The model is considered to be very useful in the achievement of building quality performance in projects by assisting in the determination of resources required along with identification of associated constraints. The researchers further claimed that this model assists in minimizing everlasting mistakes and thus is effective in controlling potential pitfalls that might adversely affect project performance.

Expertise, experience, communication and control

Callistus et al. (2014) based on the findings of a study undertaken in the Kumasi metropolis in the Ghana region concluded that there is a series of factors that affect the quality performance of a building. These factors were:

  • technical expertise,
  • proficient expertise,
  • resources quality and quantity for task execution,
  • the commitment of the employees,
  • employee expertise and proficiency,
  • aptitude and experience of the project managers,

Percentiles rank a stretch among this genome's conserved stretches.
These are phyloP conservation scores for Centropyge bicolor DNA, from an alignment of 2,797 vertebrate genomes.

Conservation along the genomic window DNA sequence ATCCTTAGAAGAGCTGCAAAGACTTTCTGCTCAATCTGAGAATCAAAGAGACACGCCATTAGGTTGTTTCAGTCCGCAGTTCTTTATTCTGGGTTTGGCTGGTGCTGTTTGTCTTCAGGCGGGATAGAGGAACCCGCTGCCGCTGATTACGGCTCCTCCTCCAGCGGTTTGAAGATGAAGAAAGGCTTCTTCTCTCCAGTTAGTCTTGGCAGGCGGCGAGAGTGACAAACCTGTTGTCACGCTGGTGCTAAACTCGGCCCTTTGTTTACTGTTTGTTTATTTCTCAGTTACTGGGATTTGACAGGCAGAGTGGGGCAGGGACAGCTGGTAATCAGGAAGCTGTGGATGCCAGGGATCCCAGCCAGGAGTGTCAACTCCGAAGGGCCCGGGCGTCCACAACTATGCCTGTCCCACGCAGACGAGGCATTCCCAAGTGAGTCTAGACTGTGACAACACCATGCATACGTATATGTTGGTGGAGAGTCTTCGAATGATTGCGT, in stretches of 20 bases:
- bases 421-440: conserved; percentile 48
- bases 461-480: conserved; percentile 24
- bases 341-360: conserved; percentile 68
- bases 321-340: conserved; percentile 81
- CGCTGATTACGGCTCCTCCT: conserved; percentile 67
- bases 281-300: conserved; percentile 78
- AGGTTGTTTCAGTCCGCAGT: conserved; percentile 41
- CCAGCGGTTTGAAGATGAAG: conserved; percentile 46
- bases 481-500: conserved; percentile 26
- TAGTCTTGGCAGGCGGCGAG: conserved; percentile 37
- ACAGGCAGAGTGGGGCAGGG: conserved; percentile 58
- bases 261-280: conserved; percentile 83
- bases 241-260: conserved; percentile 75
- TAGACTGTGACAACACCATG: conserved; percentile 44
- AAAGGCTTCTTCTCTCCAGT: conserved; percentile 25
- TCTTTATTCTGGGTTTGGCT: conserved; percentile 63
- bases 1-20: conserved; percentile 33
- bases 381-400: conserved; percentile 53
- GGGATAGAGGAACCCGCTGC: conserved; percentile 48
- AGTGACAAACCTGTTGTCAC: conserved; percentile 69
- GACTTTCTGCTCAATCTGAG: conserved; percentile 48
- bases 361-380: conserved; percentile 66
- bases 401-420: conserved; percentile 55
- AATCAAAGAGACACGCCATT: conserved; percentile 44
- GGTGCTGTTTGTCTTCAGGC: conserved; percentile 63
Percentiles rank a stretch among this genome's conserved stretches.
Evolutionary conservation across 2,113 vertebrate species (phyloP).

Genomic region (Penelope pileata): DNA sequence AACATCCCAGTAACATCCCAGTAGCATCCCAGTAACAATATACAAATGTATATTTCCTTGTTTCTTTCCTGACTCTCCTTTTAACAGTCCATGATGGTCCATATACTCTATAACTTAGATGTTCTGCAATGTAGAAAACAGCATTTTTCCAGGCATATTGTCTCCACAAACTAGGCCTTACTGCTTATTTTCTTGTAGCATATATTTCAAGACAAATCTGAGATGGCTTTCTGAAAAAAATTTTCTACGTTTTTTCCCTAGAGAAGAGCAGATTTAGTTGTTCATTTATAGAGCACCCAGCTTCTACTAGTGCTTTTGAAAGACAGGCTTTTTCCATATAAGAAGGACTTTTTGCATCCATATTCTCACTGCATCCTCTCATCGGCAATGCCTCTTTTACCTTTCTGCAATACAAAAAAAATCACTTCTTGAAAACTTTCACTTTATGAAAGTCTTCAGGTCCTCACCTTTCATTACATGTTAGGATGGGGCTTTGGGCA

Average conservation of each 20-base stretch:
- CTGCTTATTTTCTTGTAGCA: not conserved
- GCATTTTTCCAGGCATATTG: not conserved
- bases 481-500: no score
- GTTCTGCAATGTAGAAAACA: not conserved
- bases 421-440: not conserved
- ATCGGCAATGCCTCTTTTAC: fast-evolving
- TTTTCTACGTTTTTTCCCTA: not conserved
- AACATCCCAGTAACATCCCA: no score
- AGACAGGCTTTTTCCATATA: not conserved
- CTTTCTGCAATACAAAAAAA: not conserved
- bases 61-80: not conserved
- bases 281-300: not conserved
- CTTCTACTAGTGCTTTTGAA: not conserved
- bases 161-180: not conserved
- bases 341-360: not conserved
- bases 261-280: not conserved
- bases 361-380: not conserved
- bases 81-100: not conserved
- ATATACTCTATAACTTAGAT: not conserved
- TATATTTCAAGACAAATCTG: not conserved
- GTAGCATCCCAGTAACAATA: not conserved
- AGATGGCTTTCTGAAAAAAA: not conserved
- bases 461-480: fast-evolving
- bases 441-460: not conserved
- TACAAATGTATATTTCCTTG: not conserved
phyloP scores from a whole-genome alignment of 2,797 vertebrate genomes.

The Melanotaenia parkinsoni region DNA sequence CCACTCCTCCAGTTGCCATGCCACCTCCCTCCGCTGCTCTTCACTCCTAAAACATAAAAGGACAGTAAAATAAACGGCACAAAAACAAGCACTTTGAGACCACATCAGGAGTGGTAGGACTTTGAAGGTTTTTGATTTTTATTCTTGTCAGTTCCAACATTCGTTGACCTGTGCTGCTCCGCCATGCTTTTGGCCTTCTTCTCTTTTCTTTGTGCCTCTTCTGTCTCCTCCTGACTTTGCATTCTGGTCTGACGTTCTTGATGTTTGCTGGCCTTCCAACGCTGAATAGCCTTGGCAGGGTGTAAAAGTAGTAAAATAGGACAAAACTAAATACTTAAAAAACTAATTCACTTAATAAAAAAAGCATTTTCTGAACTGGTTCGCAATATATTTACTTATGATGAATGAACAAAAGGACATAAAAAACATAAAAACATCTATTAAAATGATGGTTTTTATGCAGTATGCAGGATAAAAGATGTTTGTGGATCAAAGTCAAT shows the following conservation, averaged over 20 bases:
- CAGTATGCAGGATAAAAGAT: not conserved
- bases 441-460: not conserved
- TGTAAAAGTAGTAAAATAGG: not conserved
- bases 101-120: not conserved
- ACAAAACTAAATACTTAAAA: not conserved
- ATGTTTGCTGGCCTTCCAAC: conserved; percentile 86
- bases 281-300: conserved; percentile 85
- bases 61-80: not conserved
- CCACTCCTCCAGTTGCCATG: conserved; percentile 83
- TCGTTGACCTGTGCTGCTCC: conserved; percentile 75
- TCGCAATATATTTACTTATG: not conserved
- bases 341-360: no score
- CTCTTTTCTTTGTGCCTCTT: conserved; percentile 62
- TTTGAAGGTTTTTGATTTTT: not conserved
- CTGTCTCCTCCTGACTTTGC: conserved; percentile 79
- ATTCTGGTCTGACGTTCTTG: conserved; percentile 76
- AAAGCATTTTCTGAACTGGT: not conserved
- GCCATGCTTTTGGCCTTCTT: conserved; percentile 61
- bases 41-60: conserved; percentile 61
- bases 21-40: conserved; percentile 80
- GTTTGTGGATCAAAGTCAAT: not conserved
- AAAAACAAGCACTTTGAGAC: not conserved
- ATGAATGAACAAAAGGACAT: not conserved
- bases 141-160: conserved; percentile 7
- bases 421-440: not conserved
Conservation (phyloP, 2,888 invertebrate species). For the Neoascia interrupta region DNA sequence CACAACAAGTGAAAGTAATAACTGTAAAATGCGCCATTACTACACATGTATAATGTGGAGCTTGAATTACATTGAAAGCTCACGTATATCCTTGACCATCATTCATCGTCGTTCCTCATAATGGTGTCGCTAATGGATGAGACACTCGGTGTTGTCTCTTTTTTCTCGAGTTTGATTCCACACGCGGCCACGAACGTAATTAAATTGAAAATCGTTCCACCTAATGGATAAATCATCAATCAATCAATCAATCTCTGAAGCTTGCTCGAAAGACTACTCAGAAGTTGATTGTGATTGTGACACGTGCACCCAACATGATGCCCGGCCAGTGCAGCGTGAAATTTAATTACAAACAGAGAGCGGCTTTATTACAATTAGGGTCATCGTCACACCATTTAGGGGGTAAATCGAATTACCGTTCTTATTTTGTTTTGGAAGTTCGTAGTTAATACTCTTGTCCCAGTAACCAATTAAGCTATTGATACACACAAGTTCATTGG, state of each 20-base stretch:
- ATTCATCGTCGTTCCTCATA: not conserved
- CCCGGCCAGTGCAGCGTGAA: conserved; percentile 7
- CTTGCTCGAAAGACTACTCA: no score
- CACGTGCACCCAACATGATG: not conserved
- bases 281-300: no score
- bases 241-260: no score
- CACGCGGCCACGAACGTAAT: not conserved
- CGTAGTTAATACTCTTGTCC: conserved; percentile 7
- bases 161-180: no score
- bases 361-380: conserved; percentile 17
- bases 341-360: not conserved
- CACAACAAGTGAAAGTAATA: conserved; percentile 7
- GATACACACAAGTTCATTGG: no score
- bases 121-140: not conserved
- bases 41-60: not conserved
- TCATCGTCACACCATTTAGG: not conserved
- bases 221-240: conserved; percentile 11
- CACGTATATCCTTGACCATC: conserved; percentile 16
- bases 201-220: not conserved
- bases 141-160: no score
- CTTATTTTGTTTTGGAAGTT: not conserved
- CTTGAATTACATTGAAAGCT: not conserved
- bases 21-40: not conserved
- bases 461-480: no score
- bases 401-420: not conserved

• monitoring mechanisms,
  • performance managers’ on-the-site,
  • the capability of the project team,
  • effectiveness of planning,
  • the effectiveness of control,
  • appropriateness of communication,
  • information sharing/transparency and,
  • appropriateness of client discussions.

Potential pitfalls of failing to consider the critical success factors in construction projects

The pitfalls of not determining the critical success factors are severe and thus it is important to determine them. Oseghale et al. (2015) in their study on Nigeria stated that the ultimate pitfall is project failure which may result in the collapse of buildings. It leads to loss of resources and life along with resulting in an economic setback of the region. Some of the critical success factors that have the potentials to curb project failure are:

  • effective designs,
  • perfect and faultless construction,
  • appropriate loading,
  • definite responsibility of designs that approved,
  • compliance with designs that have been approved,
  • effective communications,
  • considering natural disasters while constructing buildings,
  • effective workmanship,
  • appropriate maintenance,
  • adequate funding and,
  • using materials with superior quality.

Critical success factors are imperative, but the need for identifying potential pitfalls is bigger